Big energy ideas from Warren's 1,574 residents

November 2022

Located in northwest Minnesota, Warren — population 1,574 — is a town that doesn’t believe in sitting idle when it comes to imagining what its future might be. 

The county seat for Marshall County, Warren teamed up with an assortment of partners to create the Design for Community Regeneration (D4CR) as a way to plan their resilient future. Supported by the University of Minnesota Extension Regional Sustainable Development Partnerships, the City of Warren, and the Minnesota Design Center, D4CR imagines a thriving and equitable future for Warren. The project tackles food, water, and energy securities while increasing economic opportunities, social cohesion, and uncovering affordable housing options.

A CERTs Seed Grant helped the city dig deep into the energy security aspects. 

“This (CERTs) grant was just the right funding at the right time to complement and extend the D4CR Warren project with the detailed analysis and recommendations needed to bring the project to the next stage.” 

Shannon R. Mortenson, City Administrator/Clerk-Treasurer

Getting input from the people of Warren was crucial.

A poster detailing the plan was shared at an outdoor concert series with 150 attendees, at City Hall, and on the city’s Facebook page which had nearly 1000 views and more than 100 interactions. But they didn’t stop there.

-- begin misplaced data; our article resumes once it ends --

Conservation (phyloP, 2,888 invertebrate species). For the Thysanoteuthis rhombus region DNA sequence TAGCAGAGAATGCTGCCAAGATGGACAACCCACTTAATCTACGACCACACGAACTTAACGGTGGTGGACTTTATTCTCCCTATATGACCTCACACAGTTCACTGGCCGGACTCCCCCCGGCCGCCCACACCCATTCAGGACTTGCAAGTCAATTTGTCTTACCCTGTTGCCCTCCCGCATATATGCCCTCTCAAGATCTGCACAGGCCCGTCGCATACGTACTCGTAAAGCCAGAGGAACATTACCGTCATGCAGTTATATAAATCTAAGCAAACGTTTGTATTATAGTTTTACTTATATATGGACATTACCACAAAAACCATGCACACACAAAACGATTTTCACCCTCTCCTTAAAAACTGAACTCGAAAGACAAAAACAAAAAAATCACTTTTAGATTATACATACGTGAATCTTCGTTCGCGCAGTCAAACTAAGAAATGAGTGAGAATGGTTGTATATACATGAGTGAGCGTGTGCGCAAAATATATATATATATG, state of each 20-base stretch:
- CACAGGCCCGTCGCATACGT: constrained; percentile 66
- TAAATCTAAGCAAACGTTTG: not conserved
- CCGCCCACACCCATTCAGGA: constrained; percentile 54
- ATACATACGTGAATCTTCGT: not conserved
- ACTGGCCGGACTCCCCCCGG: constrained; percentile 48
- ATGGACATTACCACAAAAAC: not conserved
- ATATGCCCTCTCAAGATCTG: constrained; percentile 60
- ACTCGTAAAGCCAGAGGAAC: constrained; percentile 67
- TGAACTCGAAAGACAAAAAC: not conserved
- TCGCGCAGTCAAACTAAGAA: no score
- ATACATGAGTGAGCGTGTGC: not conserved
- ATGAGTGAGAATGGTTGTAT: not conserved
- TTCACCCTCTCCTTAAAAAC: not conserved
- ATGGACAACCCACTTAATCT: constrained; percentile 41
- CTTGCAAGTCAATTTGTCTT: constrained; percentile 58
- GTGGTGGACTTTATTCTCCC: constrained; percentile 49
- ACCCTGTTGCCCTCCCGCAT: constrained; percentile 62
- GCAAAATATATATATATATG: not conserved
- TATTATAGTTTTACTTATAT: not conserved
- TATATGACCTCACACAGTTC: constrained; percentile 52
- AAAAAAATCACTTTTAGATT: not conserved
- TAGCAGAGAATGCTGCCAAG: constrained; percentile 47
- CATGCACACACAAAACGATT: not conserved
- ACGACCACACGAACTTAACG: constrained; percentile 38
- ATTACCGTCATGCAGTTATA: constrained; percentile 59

“The Marshall County Fair had the display for four days,” Mortenson noted. “There were numerous people who stopped and interacted with the booth. The number of people seeing the booth was close to 5,000 for the total event.”

The project enlisted paleBLUEdot to develop their Clean Energy Independence Plan. Warren has municipal-owned electricity, natural gas, water, sewer, and sanitation, so plenty of data was readily available. 


The plan identified the carbon footprint of the existing utilities and potential projects to achieve carbon reductions including renewable energy projects and energy storage options.

Next steps being considered include developing a city resolution template that officially establishes a goal of clean energy independence for Warren. The team is also considering how to retain or purchase renewable energy credits, also known as RECs, to make sure that renewable projects in the city will retain their greenhouse gas reduction value for the city’s climate goals. 

“It does not matter the size of the city, we all need to learn and replicate plans to have any measurable impact. My advice would be to encourage a process like this for a city to develop an Energy Action Plan.” 

Shannon R. Mortenson, City Administrator/Clerk-Treasurer

Clean Energy Focus: Clean Energy Independence Plan


Northwest CERT Seed Grant: $5,000


Other Funds Leveraged: paleBLUEdot consultant in-kind labor


People Involved and Reached: 6,162

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